Learn to improvise. 2005-2006. Lesson 14: attention for fingers: tempo, volume, dynamics.

Tempo (speed) volume (loudness) and dynamics (difference between loud and quiet) in your piano playing are determined for the effect that you arouse in the listener. We will look in relation to this to several music styles and will give you some tips for your fingers,

1) Meditative music
Tempo: Quiet, not to fast. Preferably a bar tempo that lies lower than the heartbeat, because this is effective to calm people down.
Volume: Soft and tender.
Dynamics: Little and light. The listener may float and does not have to land on earth hardly.
A constant, peaceful, relaxed, cadence, that gets repeated as a mantra, like to become in trance, will do well.
Listen to the example.

2) Muzak (background music)
Tempo: Rather quiet, so that one does not choke in his dinner in the restaurant or in his drink in the pub.
Volume: Not to loud, so that one can have a conversation.
Dynamics: Average, without extreme pieks, so that one does not will be startled.
Muzak has in mind to be an attractive frame with atmosphere that does not spur on to dancing and will not demand the attention extremely.

3) Dance music
Tempo: This may be fast and spicy. The bar tempo may be faster than the average heartbeat, because that is effective to wake people up. A constant tempo is pleasant for the dancers, whom otherwise have to slow down and accelerate.
Volume: This may be relatively loud, because this can spur people on to physical action, but mind: playing louder does never mean: playing more rhythmical and subsequently play better to dance on, because rhythm and with it the physical invitation to dance, you obtain by means of DYNAMICS in your playing and NOT by means of volume!
Dynamics: A lot of dynamics (!) because it is the dynamics that makes music rhythmical and with it inviting to dance on. The people may get startled and wake up now, because this is no music for eater, but for dancers!
An example of a music style that is good for dancing is the boogie-woogie.
A boogie-woogie without dynamics, all fingers play the same volume.
A boogie-woogie where the left hand plays with dynamics, in this case the accent lies on the thumb.

4) Telling a story with your music
Tempo: Strongly changing, depending on what your story is. With a chase you can accelerate your playing, a falling object you might reflect as a loud bang, when something is cute and small, you might play harmonic, soft, tones, etcetera.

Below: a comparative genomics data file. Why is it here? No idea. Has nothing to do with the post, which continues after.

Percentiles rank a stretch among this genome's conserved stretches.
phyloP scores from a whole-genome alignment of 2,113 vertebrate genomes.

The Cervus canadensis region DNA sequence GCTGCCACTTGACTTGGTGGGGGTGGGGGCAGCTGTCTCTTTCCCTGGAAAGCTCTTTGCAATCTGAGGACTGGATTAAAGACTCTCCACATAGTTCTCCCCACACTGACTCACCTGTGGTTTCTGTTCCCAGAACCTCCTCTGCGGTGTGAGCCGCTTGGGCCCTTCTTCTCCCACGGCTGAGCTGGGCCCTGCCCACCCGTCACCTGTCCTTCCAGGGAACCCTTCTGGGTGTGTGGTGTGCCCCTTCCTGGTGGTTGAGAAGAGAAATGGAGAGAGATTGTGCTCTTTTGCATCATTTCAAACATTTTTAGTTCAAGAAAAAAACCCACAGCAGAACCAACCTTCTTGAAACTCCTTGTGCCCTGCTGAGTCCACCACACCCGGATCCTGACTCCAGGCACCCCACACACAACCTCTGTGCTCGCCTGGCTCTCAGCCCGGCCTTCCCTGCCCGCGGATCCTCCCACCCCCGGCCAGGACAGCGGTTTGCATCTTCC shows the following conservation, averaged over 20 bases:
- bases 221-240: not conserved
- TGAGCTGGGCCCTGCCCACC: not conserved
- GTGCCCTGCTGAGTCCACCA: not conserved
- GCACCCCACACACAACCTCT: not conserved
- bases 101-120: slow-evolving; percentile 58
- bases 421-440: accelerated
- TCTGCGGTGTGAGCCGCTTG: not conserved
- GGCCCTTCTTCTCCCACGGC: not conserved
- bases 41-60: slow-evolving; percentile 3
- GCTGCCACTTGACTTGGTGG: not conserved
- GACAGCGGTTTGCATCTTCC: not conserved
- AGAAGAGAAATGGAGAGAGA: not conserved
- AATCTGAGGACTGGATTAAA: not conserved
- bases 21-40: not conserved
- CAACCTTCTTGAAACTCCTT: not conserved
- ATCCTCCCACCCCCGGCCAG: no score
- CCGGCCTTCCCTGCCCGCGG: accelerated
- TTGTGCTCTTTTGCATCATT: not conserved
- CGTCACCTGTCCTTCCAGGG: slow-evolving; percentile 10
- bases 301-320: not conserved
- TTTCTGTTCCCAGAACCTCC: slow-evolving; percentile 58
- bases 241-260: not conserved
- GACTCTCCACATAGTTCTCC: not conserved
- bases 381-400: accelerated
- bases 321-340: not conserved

Volume: Strongly changing, in order to keep the attention of the listener alive and in order to support the phase of your story with your piano playing.
Dynamics: Big, for this avoids dullness. You keep the attention with the tension that you create.
Sing like indicated in lesson 07 of course year 2005/6 to tell a story.
The number Summertime, played boringly.
The number Summertime, played dynamically.
Song of songs song of memory, played boringly.
Song of songs song of memory, played dynamically.

5) An exercise
a) Play alternated fortissimo (very loud) and pianissimo (very soft) by means of crescendo's (the volume increases) and diminuendo's (the volume decreases)
b) Play softly with right and let left swell.
c) Play softly with left and let right swell.
d) Quicken and slow down your tempo.
e) Move the accent per finger if you play the tones of the chord. This is what a boogie-woogie-player does for example: every time he plays the tones of the chord with his left hand he moves the accent to another finger. In this way he not only creates dynamics in his playing, but also makes it rhythmical and inviting to dance on.
f) Play anything and change tempo, volume and dynamics.
Listen to the example.
Listen to the example.
Listen to the example.

HOMEWORK: Choose a style and play in it according to the above mentioned tips. Lay a different accent on every finger.
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